Explore this issueMay 2014
It’s not often that rheumatologists name and define a recognized disease entity, but lack a framework to diagnose the disease.
In the recent past, it was conceptually understood that ankylosing spondylitis (AS) patients do not develop radiographic sacroiliitis soon after developing the symptoms of the disease, but we had limited ways to objectively assess such patients. In addition, there was no accepted nomenclature to label their condition. The past few years have witnessed remarkable progress in our understanding of the natural history, epidemiology and genetics of our patients who have axial skeletal inflammation—some of whom may develop structural damage at the sacroiliac joints at a later stage. This process has led to defining axial spondyloarthritis as an umbrella term, which includes AS plus patients with axial inflammation who do not have X-ray changes suggestive of structural damage that currently defines AS.1
This article touches upon the recent developments in this field, tries to clarify some misconceptions regarding the use of the new terminology and discusses new questions raised regarding the appropriate application of the axSpA classification criteria.
Spectrum of Disease
Axial spondyloarthritis is not just the “early stage of AS”: It is the entire spectrum of disease, which includes AS plus those with axial inflammation who may or may not develop the structural damage that defines AS at a later stage.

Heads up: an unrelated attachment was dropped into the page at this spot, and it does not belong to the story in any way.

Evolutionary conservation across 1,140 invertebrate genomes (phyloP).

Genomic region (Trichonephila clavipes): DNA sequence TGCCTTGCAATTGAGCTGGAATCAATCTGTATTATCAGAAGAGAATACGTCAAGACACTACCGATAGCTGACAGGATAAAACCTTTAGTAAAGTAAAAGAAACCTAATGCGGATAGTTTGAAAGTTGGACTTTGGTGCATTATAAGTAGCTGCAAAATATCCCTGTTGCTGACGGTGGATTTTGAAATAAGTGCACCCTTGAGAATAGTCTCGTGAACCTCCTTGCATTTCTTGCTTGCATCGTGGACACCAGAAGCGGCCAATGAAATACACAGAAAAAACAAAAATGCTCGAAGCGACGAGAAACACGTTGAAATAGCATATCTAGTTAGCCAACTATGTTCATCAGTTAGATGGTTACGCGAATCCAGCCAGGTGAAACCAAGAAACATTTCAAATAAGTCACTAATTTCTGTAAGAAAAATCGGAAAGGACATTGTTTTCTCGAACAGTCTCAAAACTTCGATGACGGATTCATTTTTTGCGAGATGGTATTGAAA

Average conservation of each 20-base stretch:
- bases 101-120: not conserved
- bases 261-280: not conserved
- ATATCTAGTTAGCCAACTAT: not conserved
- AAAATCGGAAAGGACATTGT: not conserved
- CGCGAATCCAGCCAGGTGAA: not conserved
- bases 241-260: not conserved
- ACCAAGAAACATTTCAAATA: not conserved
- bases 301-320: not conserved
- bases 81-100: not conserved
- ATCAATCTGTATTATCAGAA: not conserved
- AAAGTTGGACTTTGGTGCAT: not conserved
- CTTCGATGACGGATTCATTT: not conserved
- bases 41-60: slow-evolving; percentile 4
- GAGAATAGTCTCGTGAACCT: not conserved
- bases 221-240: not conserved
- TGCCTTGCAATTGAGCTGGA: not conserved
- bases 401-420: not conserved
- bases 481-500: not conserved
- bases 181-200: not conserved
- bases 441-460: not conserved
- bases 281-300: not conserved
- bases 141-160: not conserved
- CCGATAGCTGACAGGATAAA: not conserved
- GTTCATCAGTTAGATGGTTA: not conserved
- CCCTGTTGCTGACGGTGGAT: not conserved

The most common presenting symptom of immune-mediated inflammatory involvement of the axial skeleton is chronic low back pain, most likely inflammatory back pain (see Table 1).2 Clinical features, such as asymmetric oligoarthritis, psoriasis, uveitis or enthesitis, may be present at this early stage, suggesting the presence of spondyloarthritis. Radiographic sacroiliitis would be absent at the early stage, and thus, such a person cannot be classified as AS using the modified New York (mNY) Criteria (see Table 2).3 Observational studies have shown that about 12% of such patients would progress to develop AS over two years and about 70% over the long term.4 High CRP, extensive MRI changes of sacroiliitis, male sex and smoking are risk factors for such a progression.5 The Assessment of Spondyloarthritis International Society (ASAS) has proposed a new term, axial spondyloarthritis (axSpA), to describe the entire spectrum of this disease in which the condition of patients who fulfill the modified New York (mNY) criteria is called ankylosing spondylitis, and that of patients not fulfilling the X-ray criteria is called nonradiographic axial spondyloarthritis (nr-axSpA)6 (see Table 3, Figure 1).